Sidestepping political correctness, Henry Harpending says intelligence may be genetically predetermined by cultural background. The Thomas Chair Distinguished Professor of Anthropology at the University of Utah, he and two colleagues say they believe central and northern European Ashkenazi Jews until the 17th century may have been naturally selected for enhanced intellect. Their hypothesis was published in the November 2005 issue of the Journal of Biosocial Science.
Though admitting more research needs to be done to substantiate their argument, Harpending explained the premise of their theory to Science & Theology News' Frederica Saylor.
Q: Will you give an overview of your theory on the influence of Ashkenazic genes on intelligence?
A: With a couple of colleagues, we started chatting a few years ago about the biology of Northern European Jews. They're one of the more interesting populations in the world from the viewpoint of human biology for two reasons. First is their high intelligence, and the second is the high prevalence of inherited disorders in the population.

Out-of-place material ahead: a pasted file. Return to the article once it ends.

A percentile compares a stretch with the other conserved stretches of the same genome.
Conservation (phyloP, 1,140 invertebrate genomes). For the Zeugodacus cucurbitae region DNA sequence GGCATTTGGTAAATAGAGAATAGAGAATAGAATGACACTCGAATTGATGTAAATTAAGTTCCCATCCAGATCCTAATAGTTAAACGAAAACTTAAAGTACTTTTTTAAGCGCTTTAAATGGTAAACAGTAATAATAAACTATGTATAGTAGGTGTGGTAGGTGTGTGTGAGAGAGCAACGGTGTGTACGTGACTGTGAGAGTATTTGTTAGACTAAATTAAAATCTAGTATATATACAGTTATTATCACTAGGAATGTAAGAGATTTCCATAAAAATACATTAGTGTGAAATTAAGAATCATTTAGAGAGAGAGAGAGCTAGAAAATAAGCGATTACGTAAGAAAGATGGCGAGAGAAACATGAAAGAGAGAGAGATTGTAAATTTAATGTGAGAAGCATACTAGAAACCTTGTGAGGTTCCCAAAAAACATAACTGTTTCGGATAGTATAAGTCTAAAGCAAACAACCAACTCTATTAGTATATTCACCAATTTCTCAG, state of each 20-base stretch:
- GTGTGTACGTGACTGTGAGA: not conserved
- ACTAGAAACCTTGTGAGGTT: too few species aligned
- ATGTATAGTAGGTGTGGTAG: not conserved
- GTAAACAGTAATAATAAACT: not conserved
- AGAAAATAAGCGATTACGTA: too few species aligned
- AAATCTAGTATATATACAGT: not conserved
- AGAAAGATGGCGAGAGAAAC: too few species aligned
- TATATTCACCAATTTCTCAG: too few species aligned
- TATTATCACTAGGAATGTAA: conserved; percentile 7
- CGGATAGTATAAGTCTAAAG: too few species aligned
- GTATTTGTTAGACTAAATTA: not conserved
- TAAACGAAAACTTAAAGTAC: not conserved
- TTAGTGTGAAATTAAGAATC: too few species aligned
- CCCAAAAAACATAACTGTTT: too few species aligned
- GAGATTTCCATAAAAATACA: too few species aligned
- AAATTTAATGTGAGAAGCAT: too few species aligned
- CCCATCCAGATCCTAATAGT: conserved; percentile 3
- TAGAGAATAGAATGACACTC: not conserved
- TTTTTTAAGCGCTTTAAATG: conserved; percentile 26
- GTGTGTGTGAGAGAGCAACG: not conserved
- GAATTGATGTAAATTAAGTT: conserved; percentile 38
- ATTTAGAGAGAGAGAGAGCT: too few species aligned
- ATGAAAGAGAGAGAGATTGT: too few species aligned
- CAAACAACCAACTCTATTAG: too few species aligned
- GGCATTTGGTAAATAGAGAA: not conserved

.I think Greg Cochran, the lead author of the paper, threw out the idea one day that the two might be related, and we started looking into that hypothesis. The more we looked, the better the idea seemed. We found that several of the disorders were intelligence boosters, so when we'd done about as much as we could just doing mathematics and going to the library, we published this paper saying, "Here's a good-looking hypothesis, somebody ought to test it." There's a lot of substance in the paper, and everything we found supported that hypothesis, but it's still a hypothesis.
.Q: Can you outline this hypothesis a little more specifically?
A: If you look at the history of Northern European Jews, they first show up around the year 800. They are traders and financiers ? almost all of them are in these professions of trade and finance.